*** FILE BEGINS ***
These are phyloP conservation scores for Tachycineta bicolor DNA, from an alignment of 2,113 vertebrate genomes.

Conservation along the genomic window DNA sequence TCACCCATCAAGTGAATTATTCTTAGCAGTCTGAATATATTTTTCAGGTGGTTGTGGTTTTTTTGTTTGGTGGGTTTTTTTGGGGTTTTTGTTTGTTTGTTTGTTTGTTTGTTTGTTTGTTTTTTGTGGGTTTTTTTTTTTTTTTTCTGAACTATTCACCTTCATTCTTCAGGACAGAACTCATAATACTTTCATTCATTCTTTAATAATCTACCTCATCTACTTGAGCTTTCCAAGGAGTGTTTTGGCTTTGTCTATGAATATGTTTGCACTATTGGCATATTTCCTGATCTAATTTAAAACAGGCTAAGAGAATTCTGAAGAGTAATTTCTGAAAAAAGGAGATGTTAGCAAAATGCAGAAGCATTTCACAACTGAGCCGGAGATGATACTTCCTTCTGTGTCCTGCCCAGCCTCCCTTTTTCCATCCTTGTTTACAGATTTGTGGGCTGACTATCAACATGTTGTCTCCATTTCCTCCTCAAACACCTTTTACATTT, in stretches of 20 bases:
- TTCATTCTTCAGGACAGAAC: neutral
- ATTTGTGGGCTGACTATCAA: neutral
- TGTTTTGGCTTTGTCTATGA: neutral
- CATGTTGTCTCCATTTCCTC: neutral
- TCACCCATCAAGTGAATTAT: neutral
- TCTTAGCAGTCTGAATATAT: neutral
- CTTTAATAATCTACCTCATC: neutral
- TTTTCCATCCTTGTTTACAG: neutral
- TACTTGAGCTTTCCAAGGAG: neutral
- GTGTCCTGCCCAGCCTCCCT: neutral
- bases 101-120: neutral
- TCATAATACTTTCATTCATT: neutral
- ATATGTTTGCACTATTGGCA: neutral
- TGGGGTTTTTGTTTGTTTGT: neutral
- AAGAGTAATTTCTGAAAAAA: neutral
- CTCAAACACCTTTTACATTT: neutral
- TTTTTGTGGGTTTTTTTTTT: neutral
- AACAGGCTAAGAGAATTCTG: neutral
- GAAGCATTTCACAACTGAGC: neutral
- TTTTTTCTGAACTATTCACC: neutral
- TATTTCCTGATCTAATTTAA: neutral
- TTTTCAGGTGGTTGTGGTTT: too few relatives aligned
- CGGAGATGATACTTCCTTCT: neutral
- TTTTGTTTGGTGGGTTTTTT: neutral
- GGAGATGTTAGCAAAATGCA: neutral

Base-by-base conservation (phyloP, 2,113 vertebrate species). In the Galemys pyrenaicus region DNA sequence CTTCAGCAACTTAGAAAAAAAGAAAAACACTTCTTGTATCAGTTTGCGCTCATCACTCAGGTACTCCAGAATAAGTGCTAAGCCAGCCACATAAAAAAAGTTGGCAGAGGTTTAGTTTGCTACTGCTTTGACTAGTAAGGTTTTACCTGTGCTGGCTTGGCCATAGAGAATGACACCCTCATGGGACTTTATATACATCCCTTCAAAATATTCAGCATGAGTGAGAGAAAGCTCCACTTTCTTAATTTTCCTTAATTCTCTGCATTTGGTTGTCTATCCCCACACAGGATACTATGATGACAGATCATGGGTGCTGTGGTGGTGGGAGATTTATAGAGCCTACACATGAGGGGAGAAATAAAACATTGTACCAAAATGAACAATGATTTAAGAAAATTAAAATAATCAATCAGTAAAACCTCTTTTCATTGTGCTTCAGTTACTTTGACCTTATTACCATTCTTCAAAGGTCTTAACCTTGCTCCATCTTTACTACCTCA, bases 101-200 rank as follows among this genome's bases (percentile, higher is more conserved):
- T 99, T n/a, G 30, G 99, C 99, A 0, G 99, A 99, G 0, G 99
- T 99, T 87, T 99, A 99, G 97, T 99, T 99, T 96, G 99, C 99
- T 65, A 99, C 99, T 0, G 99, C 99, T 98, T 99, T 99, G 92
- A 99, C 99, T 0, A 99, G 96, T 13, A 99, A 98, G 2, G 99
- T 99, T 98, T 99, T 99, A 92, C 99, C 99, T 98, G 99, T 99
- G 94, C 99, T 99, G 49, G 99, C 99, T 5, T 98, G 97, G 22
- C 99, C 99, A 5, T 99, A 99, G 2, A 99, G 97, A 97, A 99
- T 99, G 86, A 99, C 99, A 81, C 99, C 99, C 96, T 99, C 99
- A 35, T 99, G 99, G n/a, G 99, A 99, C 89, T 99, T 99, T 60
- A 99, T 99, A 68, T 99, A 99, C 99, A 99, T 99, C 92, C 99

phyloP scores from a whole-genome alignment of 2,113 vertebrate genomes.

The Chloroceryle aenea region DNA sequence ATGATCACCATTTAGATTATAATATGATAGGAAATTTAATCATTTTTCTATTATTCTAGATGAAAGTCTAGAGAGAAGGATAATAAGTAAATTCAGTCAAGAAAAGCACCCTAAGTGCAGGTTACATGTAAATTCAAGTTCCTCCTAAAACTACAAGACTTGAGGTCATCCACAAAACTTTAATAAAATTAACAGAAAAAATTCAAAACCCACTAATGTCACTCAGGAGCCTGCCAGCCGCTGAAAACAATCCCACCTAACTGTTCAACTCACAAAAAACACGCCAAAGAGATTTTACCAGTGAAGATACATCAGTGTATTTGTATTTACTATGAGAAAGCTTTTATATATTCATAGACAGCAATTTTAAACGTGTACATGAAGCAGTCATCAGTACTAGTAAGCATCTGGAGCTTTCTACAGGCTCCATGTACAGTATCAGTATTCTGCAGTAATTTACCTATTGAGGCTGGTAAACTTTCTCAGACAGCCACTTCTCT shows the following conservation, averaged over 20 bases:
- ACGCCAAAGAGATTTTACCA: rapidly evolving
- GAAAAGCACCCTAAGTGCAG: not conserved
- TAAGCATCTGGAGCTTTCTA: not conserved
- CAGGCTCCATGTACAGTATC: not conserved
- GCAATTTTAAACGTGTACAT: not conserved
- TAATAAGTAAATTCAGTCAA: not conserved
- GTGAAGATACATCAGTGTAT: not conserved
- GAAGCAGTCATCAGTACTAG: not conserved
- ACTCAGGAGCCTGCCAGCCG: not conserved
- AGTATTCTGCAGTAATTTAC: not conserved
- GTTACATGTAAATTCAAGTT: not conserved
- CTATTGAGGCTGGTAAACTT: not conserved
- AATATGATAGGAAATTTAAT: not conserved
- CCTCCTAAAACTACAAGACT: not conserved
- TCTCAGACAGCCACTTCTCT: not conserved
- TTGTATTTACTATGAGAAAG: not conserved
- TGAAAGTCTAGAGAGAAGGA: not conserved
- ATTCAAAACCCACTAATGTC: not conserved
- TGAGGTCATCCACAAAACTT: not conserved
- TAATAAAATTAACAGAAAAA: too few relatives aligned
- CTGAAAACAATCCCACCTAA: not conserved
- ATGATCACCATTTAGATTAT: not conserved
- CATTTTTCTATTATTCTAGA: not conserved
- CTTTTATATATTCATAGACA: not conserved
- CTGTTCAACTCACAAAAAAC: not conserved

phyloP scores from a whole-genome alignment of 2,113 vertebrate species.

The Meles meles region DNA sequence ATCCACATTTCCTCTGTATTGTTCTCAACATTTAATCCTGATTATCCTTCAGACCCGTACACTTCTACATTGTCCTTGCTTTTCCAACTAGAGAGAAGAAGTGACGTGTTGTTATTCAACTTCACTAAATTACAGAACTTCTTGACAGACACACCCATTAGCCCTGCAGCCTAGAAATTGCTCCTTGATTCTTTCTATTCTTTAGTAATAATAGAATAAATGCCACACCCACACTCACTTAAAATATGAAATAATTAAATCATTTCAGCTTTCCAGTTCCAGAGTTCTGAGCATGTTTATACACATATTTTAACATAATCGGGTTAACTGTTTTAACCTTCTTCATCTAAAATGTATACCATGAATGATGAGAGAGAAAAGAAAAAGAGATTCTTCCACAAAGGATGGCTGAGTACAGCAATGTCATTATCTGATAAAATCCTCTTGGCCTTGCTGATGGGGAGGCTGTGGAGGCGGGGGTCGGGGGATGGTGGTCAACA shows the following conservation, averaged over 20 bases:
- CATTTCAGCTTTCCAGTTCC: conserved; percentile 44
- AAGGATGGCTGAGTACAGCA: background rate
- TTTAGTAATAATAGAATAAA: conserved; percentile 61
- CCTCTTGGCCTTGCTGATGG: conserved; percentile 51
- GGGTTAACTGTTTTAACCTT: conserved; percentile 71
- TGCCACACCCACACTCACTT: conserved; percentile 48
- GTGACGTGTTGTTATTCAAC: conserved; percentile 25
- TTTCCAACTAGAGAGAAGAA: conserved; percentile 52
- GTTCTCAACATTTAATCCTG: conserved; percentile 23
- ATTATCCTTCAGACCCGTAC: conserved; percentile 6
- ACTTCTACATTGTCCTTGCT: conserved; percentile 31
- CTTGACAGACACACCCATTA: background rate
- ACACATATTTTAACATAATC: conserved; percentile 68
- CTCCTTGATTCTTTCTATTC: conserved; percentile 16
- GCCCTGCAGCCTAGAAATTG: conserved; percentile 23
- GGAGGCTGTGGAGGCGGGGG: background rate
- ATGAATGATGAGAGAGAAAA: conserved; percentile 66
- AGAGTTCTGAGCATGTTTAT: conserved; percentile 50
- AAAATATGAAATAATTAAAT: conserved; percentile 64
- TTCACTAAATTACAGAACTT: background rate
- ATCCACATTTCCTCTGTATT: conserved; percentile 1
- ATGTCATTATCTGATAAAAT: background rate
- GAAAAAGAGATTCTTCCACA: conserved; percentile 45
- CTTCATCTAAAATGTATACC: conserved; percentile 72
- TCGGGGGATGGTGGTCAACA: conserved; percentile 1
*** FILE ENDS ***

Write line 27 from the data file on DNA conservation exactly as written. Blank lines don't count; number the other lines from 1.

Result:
- GGAGATGTTAGCAAAATGCA: neutral